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The Hong Kong couple behind Cunni, a smart sex toy designed with women's pleasure in mind

On the rare occasion that schoolchildren in Hong Kong receive any education whatsoever on the subject of "the birds and the bees", they can expect prehistoric videos of blurry limbs, scary medical diagrams, or demonstrations of latex rolled down a banana. With the focus on reproduction and disease prevention, the notion that sexual contact ought to feel good " whether alone or with a partner " never factors.

Hong Kong-based couple Alison Tan Ka-kei and Sotiris Tsouris are set to launch a crowdfunding drive to finance Cunni, an intuitive new sex toy designed with women in mind. "Diving for pearls", "eating the peach", or even "twitching the velvet curtain" " there's a tendency to skirt the subject instead of confronting it head on, so to speak.

A millennial Masters and Johnson, product designer Tsouris and Tan, a former art director, extensively tested each iteration of the product before settling on the final design " blush-toned, carrot-shaped and more closely resembling a stylish ear thermometer than any kind of human appendage. While the device can be used for penetrative purposes, the magic lies in the articulated, silicone nib " a mechanical "tongue" " at one end, controlled using three buttons on the device for preset motions, or operated remotely via the app, where patterns can be customised.

"The goal of the toy is for people to learn and articulate what they like without the pressure of a partner. It's up to individuals to decide what's good for them as consenting adults with other consenting adults," Tan says, emphasising the importance of being able to express one's own desires while accepting those of others: "We want to send the message that you shouldn't yuck anyone else's yums, or yuck your own yums."

The Cunni sex toy and app. Picture: Tory Ho

Although stigma around women's sexuality is present across the globe, Tan believes it is particularly prevalent in Asian culture. She attributes her own open-mindedness to a westernised upbringing, having attended international schools in Shanghai and Singapore before going to university in the United States.

Tan says it was her own experience that inspired the Cunni concept.

"I was always very curious about sex and I never felt outright shame, but that's tied into stereotypes around Asian female sexuality and I delighted in rebelling against that by being promiscuous," she says.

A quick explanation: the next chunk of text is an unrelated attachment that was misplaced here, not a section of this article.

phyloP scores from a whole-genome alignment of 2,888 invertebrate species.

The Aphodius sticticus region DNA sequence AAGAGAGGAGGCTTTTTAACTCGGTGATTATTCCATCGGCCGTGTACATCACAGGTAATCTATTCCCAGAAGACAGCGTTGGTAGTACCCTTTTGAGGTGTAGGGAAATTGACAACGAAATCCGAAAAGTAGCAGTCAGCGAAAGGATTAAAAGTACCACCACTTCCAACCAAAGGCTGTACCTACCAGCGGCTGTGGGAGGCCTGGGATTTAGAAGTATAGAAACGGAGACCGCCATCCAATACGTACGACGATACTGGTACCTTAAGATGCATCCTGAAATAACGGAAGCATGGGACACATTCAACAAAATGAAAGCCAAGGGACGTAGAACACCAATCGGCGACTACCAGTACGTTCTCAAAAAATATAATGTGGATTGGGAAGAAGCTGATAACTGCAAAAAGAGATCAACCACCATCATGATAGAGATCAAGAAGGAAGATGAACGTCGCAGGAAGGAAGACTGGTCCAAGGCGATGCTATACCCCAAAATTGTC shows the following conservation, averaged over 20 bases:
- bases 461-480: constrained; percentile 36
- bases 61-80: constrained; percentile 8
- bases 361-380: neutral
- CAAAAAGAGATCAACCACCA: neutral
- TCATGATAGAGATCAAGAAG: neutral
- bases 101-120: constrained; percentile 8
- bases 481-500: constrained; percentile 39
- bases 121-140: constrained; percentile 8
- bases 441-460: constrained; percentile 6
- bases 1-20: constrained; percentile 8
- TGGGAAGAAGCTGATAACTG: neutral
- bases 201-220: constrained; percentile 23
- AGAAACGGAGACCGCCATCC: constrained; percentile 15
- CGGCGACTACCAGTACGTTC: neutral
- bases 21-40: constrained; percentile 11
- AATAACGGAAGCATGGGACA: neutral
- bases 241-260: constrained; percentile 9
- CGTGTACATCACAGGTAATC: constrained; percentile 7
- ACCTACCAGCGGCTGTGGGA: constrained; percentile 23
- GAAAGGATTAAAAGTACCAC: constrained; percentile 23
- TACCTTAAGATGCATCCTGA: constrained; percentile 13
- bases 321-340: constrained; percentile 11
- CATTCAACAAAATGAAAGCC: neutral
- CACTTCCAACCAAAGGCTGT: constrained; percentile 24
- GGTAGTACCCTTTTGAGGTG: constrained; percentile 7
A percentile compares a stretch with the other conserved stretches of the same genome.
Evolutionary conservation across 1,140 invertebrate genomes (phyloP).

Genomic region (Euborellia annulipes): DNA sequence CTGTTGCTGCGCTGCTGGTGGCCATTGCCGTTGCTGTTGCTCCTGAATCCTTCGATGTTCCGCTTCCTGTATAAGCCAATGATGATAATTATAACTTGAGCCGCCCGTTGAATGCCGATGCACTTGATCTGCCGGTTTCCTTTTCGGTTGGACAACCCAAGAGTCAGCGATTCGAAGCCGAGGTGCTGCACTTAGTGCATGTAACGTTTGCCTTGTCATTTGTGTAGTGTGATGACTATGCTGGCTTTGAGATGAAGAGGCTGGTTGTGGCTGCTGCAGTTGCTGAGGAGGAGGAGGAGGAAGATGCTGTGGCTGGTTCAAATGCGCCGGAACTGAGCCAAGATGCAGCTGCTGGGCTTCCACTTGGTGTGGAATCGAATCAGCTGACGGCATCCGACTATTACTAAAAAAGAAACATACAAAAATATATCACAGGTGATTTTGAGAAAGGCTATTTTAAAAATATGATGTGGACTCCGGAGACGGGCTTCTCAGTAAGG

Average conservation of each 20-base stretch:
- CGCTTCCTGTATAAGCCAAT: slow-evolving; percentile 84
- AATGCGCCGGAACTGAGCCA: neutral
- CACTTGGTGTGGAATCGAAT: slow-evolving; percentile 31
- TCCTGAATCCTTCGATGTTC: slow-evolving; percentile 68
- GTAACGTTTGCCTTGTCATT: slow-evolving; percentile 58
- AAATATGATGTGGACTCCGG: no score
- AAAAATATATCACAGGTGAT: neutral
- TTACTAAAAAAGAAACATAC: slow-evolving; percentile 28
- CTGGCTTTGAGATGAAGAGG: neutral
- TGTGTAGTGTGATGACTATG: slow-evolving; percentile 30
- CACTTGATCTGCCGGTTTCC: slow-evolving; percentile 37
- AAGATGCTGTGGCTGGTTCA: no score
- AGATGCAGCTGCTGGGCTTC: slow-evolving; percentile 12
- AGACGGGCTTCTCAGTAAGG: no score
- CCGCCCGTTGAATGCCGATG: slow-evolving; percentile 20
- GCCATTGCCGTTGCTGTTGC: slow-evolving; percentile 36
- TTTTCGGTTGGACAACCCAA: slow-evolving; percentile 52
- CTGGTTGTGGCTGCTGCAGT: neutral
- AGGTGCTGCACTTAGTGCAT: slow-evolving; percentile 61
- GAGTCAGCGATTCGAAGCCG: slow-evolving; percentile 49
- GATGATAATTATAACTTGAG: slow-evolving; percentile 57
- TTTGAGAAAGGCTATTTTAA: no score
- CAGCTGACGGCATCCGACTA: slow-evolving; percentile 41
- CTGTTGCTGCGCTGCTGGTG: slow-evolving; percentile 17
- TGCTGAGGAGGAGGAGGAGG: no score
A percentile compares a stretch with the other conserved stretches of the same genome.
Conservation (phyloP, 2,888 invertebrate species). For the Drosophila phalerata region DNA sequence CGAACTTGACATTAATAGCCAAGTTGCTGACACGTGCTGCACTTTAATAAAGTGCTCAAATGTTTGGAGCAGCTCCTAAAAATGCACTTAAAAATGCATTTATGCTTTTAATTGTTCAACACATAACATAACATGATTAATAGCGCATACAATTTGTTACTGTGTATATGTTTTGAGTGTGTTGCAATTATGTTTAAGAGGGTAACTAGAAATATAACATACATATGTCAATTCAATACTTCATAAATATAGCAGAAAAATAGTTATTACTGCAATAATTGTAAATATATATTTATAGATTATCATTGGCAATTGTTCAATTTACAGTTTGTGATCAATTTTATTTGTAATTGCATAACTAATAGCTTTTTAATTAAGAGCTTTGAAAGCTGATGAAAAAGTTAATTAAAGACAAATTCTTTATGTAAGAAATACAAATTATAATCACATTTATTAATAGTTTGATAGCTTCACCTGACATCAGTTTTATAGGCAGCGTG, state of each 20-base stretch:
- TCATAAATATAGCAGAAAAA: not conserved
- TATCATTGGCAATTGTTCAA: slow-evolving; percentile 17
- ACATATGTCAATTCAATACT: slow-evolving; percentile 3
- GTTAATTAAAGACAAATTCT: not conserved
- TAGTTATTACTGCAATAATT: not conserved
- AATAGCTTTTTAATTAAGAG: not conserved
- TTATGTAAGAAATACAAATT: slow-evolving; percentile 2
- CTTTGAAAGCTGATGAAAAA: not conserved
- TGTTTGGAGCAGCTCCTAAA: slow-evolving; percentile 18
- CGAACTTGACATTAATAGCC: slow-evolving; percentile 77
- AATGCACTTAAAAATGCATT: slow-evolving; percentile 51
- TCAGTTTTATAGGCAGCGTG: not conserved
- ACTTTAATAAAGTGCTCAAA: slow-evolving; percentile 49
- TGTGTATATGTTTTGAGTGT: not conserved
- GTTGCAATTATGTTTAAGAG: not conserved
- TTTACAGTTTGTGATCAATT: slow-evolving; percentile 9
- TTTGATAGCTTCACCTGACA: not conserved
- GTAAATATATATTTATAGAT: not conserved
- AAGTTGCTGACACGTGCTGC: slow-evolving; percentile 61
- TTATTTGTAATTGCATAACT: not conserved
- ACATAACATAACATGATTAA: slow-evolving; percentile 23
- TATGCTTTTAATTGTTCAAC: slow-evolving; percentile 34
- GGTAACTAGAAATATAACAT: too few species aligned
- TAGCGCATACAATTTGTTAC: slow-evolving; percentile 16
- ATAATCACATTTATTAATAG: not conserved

"However, in recent years, I've been able to reflect on how that promiscuity was very surface-level empowerment; I might have had a lot of partners, but I was not getting pleasure in those relationships. My relationship before Sotiris was practically sexless. I had to think about how I had erased my own sexual identity in a relationship despite identifying as a very sensual person," says Tan.

Vera Lui, owner of intimate lifestyle store Sally Coco, in Central, in Hong Kong. Picture: Xiaomei Chen

It was shopping in a sex-toy boutique, Sally Coco, in Central, that gave Tan and Tsouris the idea for Cunni.

The reluctance to talk about sex and ask for pleasure stems from a lack of education, says Sally Coco owner and sex educator Vera Lui, whose Cantonese-language YouTube channel demystifies sexual behaviour for a local audience.

"Sex is not really talked about in school or even college," says Lui. "For Hong Kong couples, it can be very hard to open up the topic of sex, let alone oral sex. They might talk about positions, but when it comes to oral sex for females, a lot of girls don't like to be gone down on because they're embarrassed about their vagina or their vulva and they don't know how to react when somebody is performing oral sex on them."

Instead of using anatomical terminology like "vagina" or "vulva", Hongkongers are more comfortable describing women's genitalia as "mui mui" ("little sister"), and talking about oral sex in abstract terms. Vague, euphemistic terminology is even used to advertise so-called feminine hygiene products that prey on women's insecurity around how their vaginas smell, with soaps and perfumes that are unnecessary and even harmful. Lui says the Cunni has the potential to help couples overcome their awkwardness, while becoming closer in the process.

"Showing your partner on an app will make it easier to talk about the subject than saying: 'Hey, you're not doing this right, can you do this?'" she says.

Sex toys on sale at Sally Coco. Picture: Xiaomei Chen

Despite what pornography might suggest, only 18 per cent of woman are able to achieve orgasm through vaginal penetration alone, according to a study published last year in The Journal of Sex and Marital Therapy, which surveyed more than 1,000 women between the ages of 18 and 94. In one-night stands or short-term hookups, where partners are unfamiliar with each other's bodies and preferences, the pursuit of pleasure can be more trouble than it's worth for women.

"Women talk themselves out of the potential for an orgasm because it's a hassle," says Tan. "I think one of the greatest acts of sexual empowerment we could do as a gender is to not sleep with people who don't care about our pleasure."